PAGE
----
Diagnostics

Objective examination of the patient with joint synovitis:

  • On examination, there is observed: an increase in the joint size, swelling, smoothing of the surface, hyperemia, stiffness of articular movements.
  • On palpation (palpation) one feels: local temperature increase, soreness, swelling, fluctuation (the presence of fluid oscillations in the joint during movement). In some cases, an increase in regional lymph nodes is felt.

For accurate diagnosis, the doctor examines the affected joint using the following methods:

  • X-ray examination;
  • Ultrasound;
  • punctures during which they receive intraarticular fluid and send it to an extended laboratory test;
  • CT or MRI.

Currently, arthroscopy, a type of endoscopy, is used for this. Through a small hole in the skin in the area of ​​the inflamed joint, a special optical device, an arthroscope, is inserted into the articular cavity.

Arthroscopy allows not only to visually assess the state of the articular cavity, but also to carry out some therapeutic procedures, in particular, to remove the inflammatory fluid.

Laboratory research methods:

  • In the general analysis of the blood, there is an increased erythrocyte sedimentation rate (ESR), an increased number of white blood cells, a C-reactive protein is detected.
  • In the study of punctate determine the physico-chemical properties, conduct microscopic, bacterioscopic and bacteriological analysis.

Treatment of synovitis

As soon as a person has noticed any symptoms of an illness, he should immediately consult a doctor. The specialist will conduct an examination, examine the results of examinations, establish an accurate diagnosis and prescribe competent treatment of synovitis.

Treatment of acute serous synovitis should be carried out with the initial immobilization of the limb with a plaster splint. How to treat synovitis at the initial stage:

  • UHF-therapy,
  • UV irradiation
  • electrophoresis with novocaine,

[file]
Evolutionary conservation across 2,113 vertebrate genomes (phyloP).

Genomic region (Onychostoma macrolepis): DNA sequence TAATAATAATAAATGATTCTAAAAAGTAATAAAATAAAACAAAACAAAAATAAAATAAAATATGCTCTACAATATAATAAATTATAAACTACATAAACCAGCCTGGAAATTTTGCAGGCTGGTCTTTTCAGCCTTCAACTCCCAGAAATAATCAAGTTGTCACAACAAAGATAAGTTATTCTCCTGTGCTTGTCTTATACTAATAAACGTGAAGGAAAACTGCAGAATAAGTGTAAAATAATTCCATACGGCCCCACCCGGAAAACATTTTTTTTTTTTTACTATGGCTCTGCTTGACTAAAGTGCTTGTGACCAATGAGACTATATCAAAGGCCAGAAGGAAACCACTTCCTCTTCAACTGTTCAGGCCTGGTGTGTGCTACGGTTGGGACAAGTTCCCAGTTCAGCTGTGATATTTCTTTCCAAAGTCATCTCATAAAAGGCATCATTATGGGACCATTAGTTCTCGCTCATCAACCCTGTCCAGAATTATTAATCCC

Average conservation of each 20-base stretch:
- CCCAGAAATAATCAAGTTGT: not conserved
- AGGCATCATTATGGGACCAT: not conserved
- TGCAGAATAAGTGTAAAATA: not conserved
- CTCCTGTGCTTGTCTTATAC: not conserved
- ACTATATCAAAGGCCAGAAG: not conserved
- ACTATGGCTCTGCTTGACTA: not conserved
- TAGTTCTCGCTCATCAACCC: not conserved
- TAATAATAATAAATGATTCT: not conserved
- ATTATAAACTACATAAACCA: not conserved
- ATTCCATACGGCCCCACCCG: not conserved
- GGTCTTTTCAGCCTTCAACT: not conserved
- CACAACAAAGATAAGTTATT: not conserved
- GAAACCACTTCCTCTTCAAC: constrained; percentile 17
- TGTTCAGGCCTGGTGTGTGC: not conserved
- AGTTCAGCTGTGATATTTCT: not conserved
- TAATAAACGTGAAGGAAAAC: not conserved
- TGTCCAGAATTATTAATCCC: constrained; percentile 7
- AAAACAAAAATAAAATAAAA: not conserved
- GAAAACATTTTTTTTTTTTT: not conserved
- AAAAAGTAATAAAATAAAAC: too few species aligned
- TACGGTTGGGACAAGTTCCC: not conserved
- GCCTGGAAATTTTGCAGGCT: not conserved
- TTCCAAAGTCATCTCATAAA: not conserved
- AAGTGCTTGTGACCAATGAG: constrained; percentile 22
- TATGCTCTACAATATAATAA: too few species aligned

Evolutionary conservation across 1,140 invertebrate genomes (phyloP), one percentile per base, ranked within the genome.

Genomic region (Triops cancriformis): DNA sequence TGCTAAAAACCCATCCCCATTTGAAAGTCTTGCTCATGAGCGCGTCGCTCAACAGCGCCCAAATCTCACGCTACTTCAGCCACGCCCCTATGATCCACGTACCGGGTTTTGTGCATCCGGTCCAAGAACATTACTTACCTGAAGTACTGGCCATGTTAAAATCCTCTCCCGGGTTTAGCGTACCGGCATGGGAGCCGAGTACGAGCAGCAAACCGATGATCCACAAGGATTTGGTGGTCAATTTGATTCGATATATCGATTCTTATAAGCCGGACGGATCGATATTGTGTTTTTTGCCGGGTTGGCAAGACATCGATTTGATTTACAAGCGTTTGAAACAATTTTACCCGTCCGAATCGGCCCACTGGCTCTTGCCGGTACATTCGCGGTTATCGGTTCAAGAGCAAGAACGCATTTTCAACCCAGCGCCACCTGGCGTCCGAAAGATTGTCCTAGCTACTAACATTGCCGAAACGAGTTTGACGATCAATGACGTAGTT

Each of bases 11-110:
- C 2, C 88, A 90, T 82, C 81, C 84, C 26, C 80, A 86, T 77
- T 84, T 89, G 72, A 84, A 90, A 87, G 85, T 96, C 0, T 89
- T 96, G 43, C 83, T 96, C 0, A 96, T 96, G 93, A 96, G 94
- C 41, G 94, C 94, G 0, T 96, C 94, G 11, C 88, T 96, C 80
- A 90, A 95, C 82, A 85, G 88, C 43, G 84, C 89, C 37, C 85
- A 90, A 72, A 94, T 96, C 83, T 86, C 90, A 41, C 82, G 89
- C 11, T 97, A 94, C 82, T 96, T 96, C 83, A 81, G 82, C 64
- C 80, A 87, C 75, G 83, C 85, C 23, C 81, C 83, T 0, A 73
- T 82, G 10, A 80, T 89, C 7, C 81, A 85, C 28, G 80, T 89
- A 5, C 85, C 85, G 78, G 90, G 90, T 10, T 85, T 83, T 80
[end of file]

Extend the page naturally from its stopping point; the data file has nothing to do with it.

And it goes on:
• warming compresses with Dimexidum solution.

If synovitis is severe, the doctor prescribes:

  • Lidaza electrophoresis
  • potassium iodide electrophoresis,
  • phonophoresis with glucocorticosteroids.

If the symptoms of synovitis are only a large amount of effusion in the synovial cavity and general weakness, then joint punctures with possible addition of antibiotics are necessary.

It should be noted that medical puncture is performed only in the case when the infectious nature of synovitis is excluded.

There are the following contraindications to perform therapeutic puncture of the joint:

  • bleeding disorders;
  • infection of the skin in the area of ​​the needle;
  • the presence at the site of the needle wound.

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Treatment of chronic serous or serofibrinous synovitis involves ensuring the rest of the affected limb, performing joint punctures, prescribing physiotherapy procedures (electrification, paraffin application, mud therapy, etc.). Necessary to identify and treat the underlying disease, which was the cause of chronic synovitis.

In some advanced cases, it is necessary to resort to surgical treatment – the implementation of synovectomy, which is reduced to complete or partial excision of the synovial membrane of the articular capsule and performed under endotracheal anesthesia.

In any type of disease, immobilization is shown, that is, the joint is immobilized with a kneecap or bandage, they must be worn for at least a week. The elevated position of the limb is also sometimes recommended.

Drugs for synovitis

The appointment of drug therapy is carried out in several directions:

  1. After puncture of the joint, intra-articular administration of broad-spectrum antibiotics is prescribed. This is necessary for the prevention of the accession of an infection or for its elimination with the established bacterial nature of the disease.
  2. Practically all patients with such a diagnosis are prescribed NSAIDs (diclofenac, voltaren, ibuprofen, indomethacin) in the form of ointments, injections or oral medications.
  3. Intra-articular administration of corticosteroids is also possible in combination with physiotherapy (magnetic therapy, ultraviolet irradiation, ozokerite, UHF, paraffin, phonophoresis).
  4. To restore the microcirculation, the administration of Thiotriazoline, Trental, and Nicotinic acid is indicated.

In the absence of a positive effect after a course of drug treatment, as well as with increased symptoms of synovitis, surgical treatment is prescribed. The patient under local or general anesthesia is performed by opening the joint, cleansing its internal cavity, and washing with antibacterial and drying solutions.

In the presence of "foreign" structures – bone and / or cartilage formations, as well as bone fragments after a joint injury – the surgeon performs a kind of plastic, restoring the uniformity and uniformity of its inner surface.

Full restoration of the affected joint with synovitis is possible no earlier than in 2-3 months. Even if the condition of the patient allows you to start a normal way of life earlier, it is better to withstand a gentle regimen during this period of time. This will completely eliminate the inflammatory process, prevent its recurrence and the transition to the chronic form.

Timely diagnosis of the disease and the conduct of medical or surgical treatment can significantly increase the patient’s chances of complete or partial recovery and restoration of joint mobility.